With the light fading the wind seemed to be picking up still, so I threw my camera gear back into my rucksack. My original plan had been to descend via Swirral Edge, a small knife-edge ridge that runs down the other side of Red Tarn to Striding Edge. The wind meant that would be impossible, so instead I made for the longer route down which goes over Whiteside, but with the major perk of having no sheer drops off which I could get blown. I knew until I lost height I was not going to find any shelter from the wind now; I set off pushing as fast a pace as I could.

After 2km I finally stopped for a few minutes, in the shelter of Catstye Cam which was blocking the wind from reaching me. At this point I stripped off a lot of layers; walking in a down jacket is hot work in any weather. Heading off again I found myself walking into Glenridding around 8:00, just as the first walkers of the day were making for the start of trails around the village.

This was a short ‘microadventure’, but it’s a great way to spend a night nonetheless. This really is not something to try unprepared, the weather changes quickly in the mountains as demonstrated on this particular night. If you want to repeat an adventure like this you should make sure you have a map and compass, and know how to use them. It’s pretty common in places like this to go to bed with a clear sky and wake up in a cloud. To repeat this particular route you’ll need OS Map OL6.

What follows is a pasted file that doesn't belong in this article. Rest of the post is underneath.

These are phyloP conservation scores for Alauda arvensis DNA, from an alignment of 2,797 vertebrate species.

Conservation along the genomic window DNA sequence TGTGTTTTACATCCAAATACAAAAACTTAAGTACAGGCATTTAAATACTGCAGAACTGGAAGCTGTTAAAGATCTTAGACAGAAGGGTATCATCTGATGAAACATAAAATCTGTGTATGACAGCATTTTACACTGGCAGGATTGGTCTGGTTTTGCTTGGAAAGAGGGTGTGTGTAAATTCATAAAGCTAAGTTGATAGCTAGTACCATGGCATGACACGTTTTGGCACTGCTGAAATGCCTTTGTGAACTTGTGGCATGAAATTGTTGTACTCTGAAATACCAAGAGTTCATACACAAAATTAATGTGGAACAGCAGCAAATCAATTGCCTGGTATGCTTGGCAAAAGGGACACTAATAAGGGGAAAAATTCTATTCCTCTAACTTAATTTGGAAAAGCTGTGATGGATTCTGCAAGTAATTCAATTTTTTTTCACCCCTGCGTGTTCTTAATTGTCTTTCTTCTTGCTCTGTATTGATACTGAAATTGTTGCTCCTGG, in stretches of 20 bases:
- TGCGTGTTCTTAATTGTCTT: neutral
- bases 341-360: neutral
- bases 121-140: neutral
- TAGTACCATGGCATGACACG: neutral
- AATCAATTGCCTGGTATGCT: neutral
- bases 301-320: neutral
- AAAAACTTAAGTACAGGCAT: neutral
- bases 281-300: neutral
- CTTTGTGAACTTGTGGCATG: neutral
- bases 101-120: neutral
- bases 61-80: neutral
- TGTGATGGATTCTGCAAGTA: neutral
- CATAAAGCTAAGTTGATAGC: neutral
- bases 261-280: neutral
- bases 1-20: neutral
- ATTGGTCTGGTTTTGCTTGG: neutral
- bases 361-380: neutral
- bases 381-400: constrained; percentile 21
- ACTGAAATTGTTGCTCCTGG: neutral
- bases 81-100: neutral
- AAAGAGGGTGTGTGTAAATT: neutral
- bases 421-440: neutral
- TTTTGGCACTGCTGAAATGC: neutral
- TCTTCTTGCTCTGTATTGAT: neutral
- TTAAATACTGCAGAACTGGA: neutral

I took the following gear on this trip:

  • Outdoor Research Helium Bivvy Bag
  • Exped Synmat UL
  • Rab Ascent 700 Sleeping Bag
  • JetBoil MiniMo
  • Platypus (2l)
  • Nalgene (1l)
  • Summit dehydrated meal
  • Trail mix, serial bars
  • Montane Featherlight Down Jacket
  • Mountain Equipment Shivling GoreTex Pro Jacket
  • Berghaus AQ2 Waterproof Trousers
  • A stripped-down selection of camera equipment (full gear list) in an F-Stop ICU
  • Osprey Ether Rucksack
  • Ortlieb Map Bag, OS OL6, Silva Compass
  • Garmin Etrex 30 GPS
  • Headphones, my phone and my Anker battery